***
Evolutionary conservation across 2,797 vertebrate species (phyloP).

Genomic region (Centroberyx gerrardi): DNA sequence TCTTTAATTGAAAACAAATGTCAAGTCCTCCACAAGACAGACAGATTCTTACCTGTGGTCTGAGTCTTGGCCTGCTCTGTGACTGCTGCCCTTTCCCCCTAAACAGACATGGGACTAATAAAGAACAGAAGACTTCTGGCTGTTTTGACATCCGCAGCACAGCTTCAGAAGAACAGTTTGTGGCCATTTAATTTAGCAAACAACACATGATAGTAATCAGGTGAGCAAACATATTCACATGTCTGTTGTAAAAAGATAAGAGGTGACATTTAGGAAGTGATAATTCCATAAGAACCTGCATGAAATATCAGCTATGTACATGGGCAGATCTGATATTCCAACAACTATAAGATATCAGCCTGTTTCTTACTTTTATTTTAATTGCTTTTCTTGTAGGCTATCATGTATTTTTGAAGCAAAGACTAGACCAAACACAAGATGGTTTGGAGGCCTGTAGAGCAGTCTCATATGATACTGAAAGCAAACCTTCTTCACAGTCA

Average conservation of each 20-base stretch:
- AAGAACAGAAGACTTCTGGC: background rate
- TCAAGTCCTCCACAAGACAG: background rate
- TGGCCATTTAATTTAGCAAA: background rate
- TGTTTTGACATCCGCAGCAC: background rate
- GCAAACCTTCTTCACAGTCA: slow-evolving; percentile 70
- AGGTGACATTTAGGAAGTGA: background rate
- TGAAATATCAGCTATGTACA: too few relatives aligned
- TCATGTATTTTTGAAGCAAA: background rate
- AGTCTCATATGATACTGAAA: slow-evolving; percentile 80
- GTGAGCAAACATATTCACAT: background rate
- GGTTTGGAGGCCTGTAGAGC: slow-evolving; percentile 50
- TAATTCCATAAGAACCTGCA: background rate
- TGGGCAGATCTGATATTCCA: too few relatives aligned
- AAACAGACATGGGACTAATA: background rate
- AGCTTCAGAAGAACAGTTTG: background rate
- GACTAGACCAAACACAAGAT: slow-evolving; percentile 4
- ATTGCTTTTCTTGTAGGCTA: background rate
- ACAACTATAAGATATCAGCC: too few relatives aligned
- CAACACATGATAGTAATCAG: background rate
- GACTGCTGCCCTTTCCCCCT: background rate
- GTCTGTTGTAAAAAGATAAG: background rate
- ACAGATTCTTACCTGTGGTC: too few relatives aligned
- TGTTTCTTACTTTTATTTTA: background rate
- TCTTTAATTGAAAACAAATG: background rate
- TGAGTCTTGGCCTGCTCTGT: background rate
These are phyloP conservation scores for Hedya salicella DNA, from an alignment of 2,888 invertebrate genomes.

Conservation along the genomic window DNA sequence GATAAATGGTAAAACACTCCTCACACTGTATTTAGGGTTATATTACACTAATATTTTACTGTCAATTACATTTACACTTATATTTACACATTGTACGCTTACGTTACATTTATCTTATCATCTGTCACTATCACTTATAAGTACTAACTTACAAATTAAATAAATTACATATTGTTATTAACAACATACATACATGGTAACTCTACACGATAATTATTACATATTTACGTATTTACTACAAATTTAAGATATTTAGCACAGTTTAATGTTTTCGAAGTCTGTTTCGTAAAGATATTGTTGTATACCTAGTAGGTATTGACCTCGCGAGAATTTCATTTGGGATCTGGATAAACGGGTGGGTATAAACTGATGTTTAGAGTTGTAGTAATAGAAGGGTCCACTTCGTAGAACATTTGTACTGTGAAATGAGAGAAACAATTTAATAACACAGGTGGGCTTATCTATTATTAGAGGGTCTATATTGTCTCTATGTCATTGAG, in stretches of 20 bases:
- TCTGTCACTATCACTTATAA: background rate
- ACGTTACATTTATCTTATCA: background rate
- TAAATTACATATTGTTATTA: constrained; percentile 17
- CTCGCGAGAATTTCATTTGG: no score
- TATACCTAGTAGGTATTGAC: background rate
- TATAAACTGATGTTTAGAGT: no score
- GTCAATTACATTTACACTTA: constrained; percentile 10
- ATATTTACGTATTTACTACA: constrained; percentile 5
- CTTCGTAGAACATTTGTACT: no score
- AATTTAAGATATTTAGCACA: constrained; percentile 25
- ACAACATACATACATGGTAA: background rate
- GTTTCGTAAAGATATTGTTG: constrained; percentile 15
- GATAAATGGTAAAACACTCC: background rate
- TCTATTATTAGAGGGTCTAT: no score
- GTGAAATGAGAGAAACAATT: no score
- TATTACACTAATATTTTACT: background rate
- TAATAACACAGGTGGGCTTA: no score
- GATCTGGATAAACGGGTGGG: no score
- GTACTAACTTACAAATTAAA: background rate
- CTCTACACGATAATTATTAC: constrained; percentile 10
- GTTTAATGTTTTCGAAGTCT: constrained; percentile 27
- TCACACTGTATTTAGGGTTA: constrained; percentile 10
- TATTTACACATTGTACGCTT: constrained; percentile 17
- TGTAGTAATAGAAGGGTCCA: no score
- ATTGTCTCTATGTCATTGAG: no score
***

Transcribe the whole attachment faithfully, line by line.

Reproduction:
Evolutionary conservation across 2,797 vertebrate species (phyloP).

Genomic region (Centroberyx gerrardi): DNA sequence TCTTTAATTGAAAACAAATGTCAAGTCCTCCACAAGACAGACAGATTCTTACCTGTGGTCTGAGTCTTGGCCTGCTCTGTGACTGCTGCCCTTTCCCCCTAAACAGACATGGGACTAATAAAGAACAGAAGACTTCTGGCTGTTTTGACATCCGCAGCACAGCTTCAGAAGAACAGTTTGTGGCCATTTAATTTAGCAAACAACACATGATAGTAATCAGGTGAGCAAACATATTCACATGTCTGTTGTAAAAAGATAAGAGGTGACATTTAGGAAGTGATAATTCCATAAGAACCTGCATGAAATATCAGCTATGTACATGGGCAGATCTGATATTCCAACAACTATAAGATATCAGCCTGTTTCTTACTTTTATTTTAATTGCTTTTCTTGTAGGCTATCATGTATTTTTGAAGCAAAGACTAGACCAAACACAAGATGGTTTGGAGGCCTGTAGAGCAGTCTCATATGATACTGAAAGCAAACCTTCTTCACAGTCA

Average conservation of each 20-base stretch:
- AAGAACAGAAGACTTCTGGC: background rate
- TCAAGTCCTCCACAAGACAG: background rate
- TGGCCATTTAATTTAGCAAA: background rate
- TGTTTTGACATCCGCAGCAC: background rate
- GCAAACCTTCTTCACAGTCA: slow-evolving; percentile 70
- AGGTGACATTTAGGAAGTGA: background rate
- TGAAATATCAGCTATGTACA: too few relatives aligned
- TCATGTATTTTTGAAGCAAA: background rate
- AGTCTCATATGATACTGAAA: slow-evolving; percentile 80
- GTGAGCAAACATATTCACAT: background rate
- GGTTTGGAGGCCTGTAGAGC: slow-evolving; percentile 50
- TAATTCCATAAGAACCTGCA: background rate
- TGGGCAGATCTGATATTCCA: too few relatives aligned
- AAACAGACATGGGACTAATA: background rate
- AGCTTCAGAAGAACAGTTTG: background rate
- GACTAGACCAAACACAAGAT: slow-evolving; percentile 4
- ATTGCTTTTCTTGTAGGCTA: background rate
- ACAACTATAAGATATCAGCC: too few relatives aligned
- CAACACATGATAGTAATCAG: background rate
- GACTGCTGCCCTTTCCCCCT: background rate
- GTCTGTTGTAAAAAGATAAG: background rate
- ACAGATTCTTACCTGTGGTC: too few relatives aligned
- TGTTTCTTACTTTTATTTTA: background rate
- TCTTTAATTGAAAACAAATG: background rate
- TGAGTCTTGGCCTGCTCTGT: background rate
These are phyloP conservation scores for Hedya salicella DNA, from an alignment of 2,888 invertebrate genomes.

Conservation along the genomic window DNA sequence GATAAATGGTAAAACACTCCTCACACTGTATTTAGGGTTATATTACACTAATATTTTACTGTCAATTACATTTACACTTATATTTACACATTGTACGCTTACGTTACATTTATCTTATCATCTGTCACTATCACTTATAAGTACTAACTTACAAATTAAATAAATTACATATTGTTATTAACAACATACATACATGGTAACTCTACACGATAATTATTACATATTTACGTATTTACTACAAATTTAAGATATTTAGCACAGTTTAATGTTTTCGAAGTCTGTTTCGTAAAGATATTGTTGTATACCTAGTAGGTATTGACCTCGCGAGAATTTCATTTGGGATCTGGATAAACGGGTGGGTATAAACTGATGTTTAGAGTTGTAGTAATAGAAGGGTCCACTTCGTAGAACATTTGTACTGTGAAATGAGAGAAACAATTTAATAACACAGGTGGGCTTATCTATTATTAGAGGGTCTATATTGTCTCTATGTCATTGAG, in stretches of 20 bases:
- TCTGTCACTATCACTTATAA: background rate
- ACGTTACATTTATCTTATCA: background rate
- TAAATTACATATTGTTATTA: constrained; percentile 17
- CTCGCGAGAATTTCATTTGG: no score
- TATACCTAGTAGGTATTGAC: background rate
- TATAAACTGATGTTTAGAGT: no score
- GTCAATTACATTTACACTTA: constrained; percentile 10
- ATATTTACGTATTTACTACA: constrained; percentile 5
- CTTCGTAGAACATTTGTACT: no score
- AATTTAAGATATTTAGCACA: constrained; percentile 25
- ACAACATACATACATGGTAA: background rate
- GTTTCGTAAAGATATTGTTG: constrained; percentile 15
- GATAAATGGTAAAACACTCC: background rate
- TCTATTATTAGAGGGTCTAT: no score
- GTGAAATGAGAGAAACAATT: no score
- TATTACACTAATATTTTACT: background rate
- TAATAACACAGGTGGGCTTA: no score
- GATCTGGATAAACGGGTGGG: no score
- GTACTAACTTACAAATTAAA: background rate
- CTCTACACGATAATTATTAC: constrained; percentile 10
- GTTTAATGTTTTCGAAGTCT: constrained; percentile 27
- TCACACTGTATTTAGGGTTA: constrained; percentile 10
- TATTTACACATTGTACGCTT: constrained; percentile 17
- TGTAGTAATAGAAGGGTCCA: no score
- ATTGTCTCTATGTCATTGAG: no score